Play on words describing Australia’s slow vaccine rollout wins nods from expert panel and public vote
Strollout has been announced as the Macquarie dictionary’s word of the year for 2021.
The Australian people have spoken and their opinion – for only the second time – is the same as the experts, with the colloquial noun “referring to the rollout of the Covid-19 vaccination program in Australia, with reference to the perceived lack of speed” taking both the people’s choice award and the judging committee’s selection.
The committee noted on Tuesday the dual level on which strollout functioned. “At one level it’s got a transparency and a play on words, but at that deeper level, when you think about the significance of it … it’s a really important marker for this time in Australia’s history,” it said.
The dictionary’s managing editor, Victoria Morgan, said: “Strollout really just shows the people’s dissatisfaction with the vaccine rollout. Maybe this was a way for the public to have their say about it.”
Strollout beat other terms including brain tickler, dump cake, sober curious, wokescold, dry scooping and hate follow in a shortlist heavily influenced by Covid.
Honourable mentions went to menty-b – that’s a colloquial term for a breakdown in one’s mental health – Delta, which surely needs no explanation at this point, and last chance tourism, which refers to tourism to locations with endangered landscapes or geological features or which are habitats for endangered species.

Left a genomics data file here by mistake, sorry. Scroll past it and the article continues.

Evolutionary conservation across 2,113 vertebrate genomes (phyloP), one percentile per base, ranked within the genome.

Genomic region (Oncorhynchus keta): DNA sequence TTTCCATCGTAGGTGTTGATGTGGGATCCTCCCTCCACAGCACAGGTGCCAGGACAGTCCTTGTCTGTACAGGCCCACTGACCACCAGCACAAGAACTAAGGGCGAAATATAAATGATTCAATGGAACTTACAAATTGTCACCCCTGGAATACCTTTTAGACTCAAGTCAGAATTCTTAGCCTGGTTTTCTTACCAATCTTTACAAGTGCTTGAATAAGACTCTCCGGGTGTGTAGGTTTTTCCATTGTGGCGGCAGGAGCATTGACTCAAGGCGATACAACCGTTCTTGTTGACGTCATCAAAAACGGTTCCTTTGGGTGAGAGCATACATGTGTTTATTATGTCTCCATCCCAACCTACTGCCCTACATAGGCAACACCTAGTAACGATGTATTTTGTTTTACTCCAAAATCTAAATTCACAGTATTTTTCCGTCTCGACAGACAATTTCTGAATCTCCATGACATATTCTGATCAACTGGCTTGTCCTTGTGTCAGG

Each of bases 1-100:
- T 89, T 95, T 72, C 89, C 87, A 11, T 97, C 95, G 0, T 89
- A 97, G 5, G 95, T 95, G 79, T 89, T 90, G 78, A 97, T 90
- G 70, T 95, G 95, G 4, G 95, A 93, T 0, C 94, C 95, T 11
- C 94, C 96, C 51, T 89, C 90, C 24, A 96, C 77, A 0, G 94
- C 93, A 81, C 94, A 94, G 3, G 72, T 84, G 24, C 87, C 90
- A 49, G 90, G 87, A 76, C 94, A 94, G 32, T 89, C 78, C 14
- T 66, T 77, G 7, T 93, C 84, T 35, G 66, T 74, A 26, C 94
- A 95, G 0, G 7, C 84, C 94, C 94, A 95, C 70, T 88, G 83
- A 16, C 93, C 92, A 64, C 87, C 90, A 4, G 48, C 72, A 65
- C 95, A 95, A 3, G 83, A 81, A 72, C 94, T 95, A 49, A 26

“This one was in the environment category,” Morgan said of the latter. “Unfortunately it’s coming down to this now, whether from climate change or population growth, the term is really saying, ‘If you want to see this place or this feature, go now because it’s not going to be there soon.’
“It’s a catch-22 because often increasing tourism for these places accelerates their demise. And it’s an odd one to have on a list in a year where we couldn’t go anywhere.”
The shortlist as a whole had a slightly depressing tone to it, said Morgan, which was a reflection on where we were as a society. “But these are the concepts taking up our attention, so maybe it’s time to do something about some of them.”
The committee saw the popularity of the term menty-b as a broadly positive phenomenon.
“It is an Australian coinage and while we love making light of more serious things, in a way it’s shown that talking about mental health is a lot more acceptable now – most of the instances we’ve seen of menty-b is people using it about themselves, opening up conversation in a more natural way than previously,” Morgan said.
Last year’s word of the year was also somewhat Covid-related, with “doomscrolling” taking out the top position, referring to the favoured national past-time of endlessly scrolling through social media feeds filled with bad news.